Report: Protesters worldwide increasingly maimed and killed by rubber bullets

Report: Protesters worldwide increasingly maimed and killed by rubber bullets

Security forces across the world are increasingly misusing rubber and plastic bullets and other law enforcement weapons to violently suppress peaceful protests, causing horrific injuries and deaths, human rights campaigners have said.

In a jointly-produced 48-page report titled My Eye Exploded, Amnesty International and the Omega Research Foundation have called for strict new controls on the use of so-called “less-lethal” weapons and a global treaty to help properly regulate their trade.

The report, based on research in more than 30 countries over the past five years, documents how thousands of protesters and bystanders have been maimed — and dozens killed — by an often reckless and disproportionate use of such law enforcement weaponry.

This includes the use of kinetic impact projectiles, such as rubber bullets, as well as rubberised buckshot, and tear gas grenades aimed and fired directly at demonstrators.

Amnesty and Omega are among 30 organisations calling for a UN-backed torture-free trade treaty to prohibit the manufacture and trade in inherently-abusive kinetic impact projectiles and other law-enforcement weapons, and to introduce human rights-based trade controls on the supply of other policing equipment, including rubber and plastic bullets.

Patrick Wilcken, Amnesty International’s military, security and policing researcher, said: “Legally-binding global controls on the manufacture and trade in less-lethal weapons, including kinetic impact projectiles, along with effective guidelines on the use of force, are urgently needed to combat an escalating cycle of abuses.”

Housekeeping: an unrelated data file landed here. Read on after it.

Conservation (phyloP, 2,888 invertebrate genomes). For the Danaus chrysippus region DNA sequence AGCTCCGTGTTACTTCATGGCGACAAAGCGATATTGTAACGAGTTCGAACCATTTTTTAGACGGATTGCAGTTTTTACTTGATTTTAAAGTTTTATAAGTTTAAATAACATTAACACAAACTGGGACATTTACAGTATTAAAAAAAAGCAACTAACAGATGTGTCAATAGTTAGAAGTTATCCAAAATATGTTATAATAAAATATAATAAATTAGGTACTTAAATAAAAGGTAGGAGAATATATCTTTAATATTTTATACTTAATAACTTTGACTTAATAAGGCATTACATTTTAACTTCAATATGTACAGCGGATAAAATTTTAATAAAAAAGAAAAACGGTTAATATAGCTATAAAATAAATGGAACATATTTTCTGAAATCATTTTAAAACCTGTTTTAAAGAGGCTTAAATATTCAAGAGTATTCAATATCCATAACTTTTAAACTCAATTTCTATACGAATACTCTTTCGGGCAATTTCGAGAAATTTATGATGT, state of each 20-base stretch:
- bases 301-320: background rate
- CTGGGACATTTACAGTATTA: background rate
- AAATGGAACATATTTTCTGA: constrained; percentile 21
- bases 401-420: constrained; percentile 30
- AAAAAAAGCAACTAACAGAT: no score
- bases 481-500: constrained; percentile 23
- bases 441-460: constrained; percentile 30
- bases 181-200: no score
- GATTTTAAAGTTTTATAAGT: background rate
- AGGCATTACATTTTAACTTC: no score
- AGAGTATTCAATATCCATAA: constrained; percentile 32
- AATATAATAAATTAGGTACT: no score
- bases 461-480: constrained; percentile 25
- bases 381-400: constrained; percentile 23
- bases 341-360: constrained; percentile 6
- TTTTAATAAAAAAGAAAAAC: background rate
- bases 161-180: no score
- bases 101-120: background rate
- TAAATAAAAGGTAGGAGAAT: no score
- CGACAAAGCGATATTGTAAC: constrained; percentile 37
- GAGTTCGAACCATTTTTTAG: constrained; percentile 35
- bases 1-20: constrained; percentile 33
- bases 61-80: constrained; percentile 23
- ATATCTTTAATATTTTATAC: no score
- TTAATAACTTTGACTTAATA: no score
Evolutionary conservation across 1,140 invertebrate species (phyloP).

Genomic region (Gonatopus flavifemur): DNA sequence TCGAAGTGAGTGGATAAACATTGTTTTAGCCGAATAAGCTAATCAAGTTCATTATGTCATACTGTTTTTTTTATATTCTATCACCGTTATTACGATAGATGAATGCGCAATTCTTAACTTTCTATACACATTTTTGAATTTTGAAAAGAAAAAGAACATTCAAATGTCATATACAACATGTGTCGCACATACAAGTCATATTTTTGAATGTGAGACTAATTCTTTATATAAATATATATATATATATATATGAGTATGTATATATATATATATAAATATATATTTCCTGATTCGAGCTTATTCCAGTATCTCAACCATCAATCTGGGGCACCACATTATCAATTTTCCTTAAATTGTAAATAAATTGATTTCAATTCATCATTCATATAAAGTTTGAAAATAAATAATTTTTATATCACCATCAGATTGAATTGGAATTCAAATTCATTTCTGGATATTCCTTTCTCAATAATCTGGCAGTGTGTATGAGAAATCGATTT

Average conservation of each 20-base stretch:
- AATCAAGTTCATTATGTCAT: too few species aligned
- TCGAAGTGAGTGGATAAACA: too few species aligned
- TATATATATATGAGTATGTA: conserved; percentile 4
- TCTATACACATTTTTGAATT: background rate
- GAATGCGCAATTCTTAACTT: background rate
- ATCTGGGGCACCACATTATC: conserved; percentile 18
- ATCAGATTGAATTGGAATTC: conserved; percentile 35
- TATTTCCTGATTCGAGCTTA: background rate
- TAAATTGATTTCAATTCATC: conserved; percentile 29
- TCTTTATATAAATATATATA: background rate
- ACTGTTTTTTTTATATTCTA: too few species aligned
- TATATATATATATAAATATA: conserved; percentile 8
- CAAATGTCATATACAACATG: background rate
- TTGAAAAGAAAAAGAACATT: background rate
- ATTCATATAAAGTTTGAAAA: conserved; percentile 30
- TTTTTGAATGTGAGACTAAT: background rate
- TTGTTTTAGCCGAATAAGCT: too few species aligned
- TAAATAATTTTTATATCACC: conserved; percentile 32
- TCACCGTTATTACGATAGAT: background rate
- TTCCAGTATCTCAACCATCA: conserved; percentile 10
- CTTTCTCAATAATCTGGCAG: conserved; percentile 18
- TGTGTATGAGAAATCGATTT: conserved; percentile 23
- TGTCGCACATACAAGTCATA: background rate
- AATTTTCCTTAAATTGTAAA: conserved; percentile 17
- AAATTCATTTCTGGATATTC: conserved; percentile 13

Dr Michael Crowley, research associate at the Omega Research Foundation, said: “A torture-free trade treaty would prohibit all production and trade in existing inherently abusive law-enforcement weapons and equipment, including intrinsically dangerous or inaccurate single kinetic impact projectiles, rubber-coated metal bullets, rubberised buckshot and ammunition with multiple projectiles that have resulted in blinding, other serious injuries and deaths across the world.”

At least two UK companies, both based in Lincolnshire, currently manufacture multiple-projectile kinetic impact munitions.

Oliver Feeley-Sprague, Amnesty International UK’s military, security and police programme director, said: “It’s shocking that UK companies are selling inherently indiscriminate and highly injurious military-grade weaponry to overseas law-enforcement agencies.

“International law-enforcement standards are clear that force should only be used as a last resort and in a strictly proportionate fashion, yet police forces around the world are still spraying crowds of people with multiple-projectile weapons.

“The government needs to urgently strengthen the UK’s export control system to prevent the trade in abusive policing and security equipment, and ministers should support international moves to establish new legally-binding rules to ban this equipment globally.”

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